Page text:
First-Citizens Bank To Acquire SVB's Deposits, Loans

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First-Citizens Bank To Acquire SVB’s Deposits, Loans

| Updated: March 27, 2023 12:29

The Federal Deposit Insurance Corporation (FDIC) sold all deposits and loans of Silicon Valley Bridge Bank deposits and loans by First–Citizens Bank & Trust Company on Monday. 

First-Citizens Bank & Trust Company will immediately accept Silicon Valley Bridge Bank, National Association’s depositors as depositors. “All deposits assumed by First–Citizens Bank & Trust Company will continue to be insured by the FDIC up to the insurance limit,” the government corporation said in a press release.

First Citizens BancShares, Inc., which has its corporate headquarters in Raleigh, owns First Citizens Bank. The deal has been set up as a loss share covered full bank buy.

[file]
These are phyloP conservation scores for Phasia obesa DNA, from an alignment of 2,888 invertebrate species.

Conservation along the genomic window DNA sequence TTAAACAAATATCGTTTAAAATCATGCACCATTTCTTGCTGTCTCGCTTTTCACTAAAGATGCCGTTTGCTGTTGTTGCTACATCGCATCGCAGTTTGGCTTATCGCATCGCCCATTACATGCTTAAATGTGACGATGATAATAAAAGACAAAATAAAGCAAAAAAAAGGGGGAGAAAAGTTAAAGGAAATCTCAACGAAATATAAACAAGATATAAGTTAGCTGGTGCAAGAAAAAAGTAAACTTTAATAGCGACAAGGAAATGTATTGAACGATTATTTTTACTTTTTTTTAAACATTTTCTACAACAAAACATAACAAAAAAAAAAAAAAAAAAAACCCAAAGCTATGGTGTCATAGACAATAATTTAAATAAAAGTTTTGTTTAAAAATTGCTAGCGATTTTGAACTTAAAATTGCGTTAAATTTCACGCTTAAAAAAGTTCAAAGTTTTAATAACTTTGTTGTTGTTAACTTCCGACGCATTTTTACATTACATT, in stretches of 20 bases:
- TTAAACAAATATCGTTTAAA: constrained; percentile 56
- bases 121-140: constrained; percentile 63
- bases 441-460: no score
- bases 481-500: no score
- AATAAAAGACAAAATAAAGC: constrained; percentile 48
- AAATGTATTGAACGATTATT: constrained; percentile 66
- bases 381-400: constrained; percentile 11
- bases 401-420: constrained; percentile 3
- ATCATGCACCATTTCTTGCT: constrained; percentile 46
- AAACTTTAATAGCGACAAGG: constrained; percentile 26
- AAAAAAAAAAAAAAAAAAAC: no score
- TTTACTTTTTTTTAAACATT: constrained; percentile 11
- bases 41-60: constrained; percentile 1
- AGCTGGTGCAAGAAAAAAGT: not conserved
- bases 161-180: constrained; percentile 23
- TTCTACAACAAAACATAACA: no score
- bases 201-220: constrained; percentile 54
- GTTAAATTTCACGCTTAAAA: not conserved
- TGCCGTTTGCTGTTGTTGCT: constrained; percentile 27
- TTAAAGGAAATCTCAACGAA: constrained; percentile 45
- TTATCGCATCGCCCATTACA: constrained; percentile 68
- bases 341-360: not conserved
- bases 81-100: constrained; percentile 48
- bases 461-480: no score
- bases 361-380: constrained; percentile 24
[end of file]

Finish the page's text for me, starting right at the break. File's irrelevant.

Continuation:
The lender, which has its headquarters in Raleigh, North Carolina, has about $109 billion in assets and $89.4 billion in total deposits. The FDIC will also grant it access to a line of credit that is currently open for contingent liquidity needs.

As of March 10, 2023, SVB had roughly $119 billion in total deposits and nearly $167 billion in total assets. In the transaction with First Citizens, assets worth around $72 billion from SVB NA were purchased at a $16.5 billion discount.

The First Citizens BancShares, Inc., Raleigh, North Carolina, the common stock also came with equity appreciation rights that may be worth up to $500 million, which were given to the FDIC.

The FDIC calculates that SVB’s failure will cost its Deposit Insurance Fund (DIF) about $20 billion.

For the past two weekends, the FDIC attempted to sell Silicon Valley Bank and SVB Private together, but it was unable to come to an agreement. Since then, it has requested distinct proposals for Silicon Valley Bank and SVB Private by March 24.

After abandoning a plan to raise money, Silicon Valley Bank fell apart in less than 48 hours, making it the largest US lender to fail in more than a decade. As interest rates rose, the bank suffered a significant loss in the sales of its securities, which alarmed investors and depositors who immediately started withdrawing their funds.

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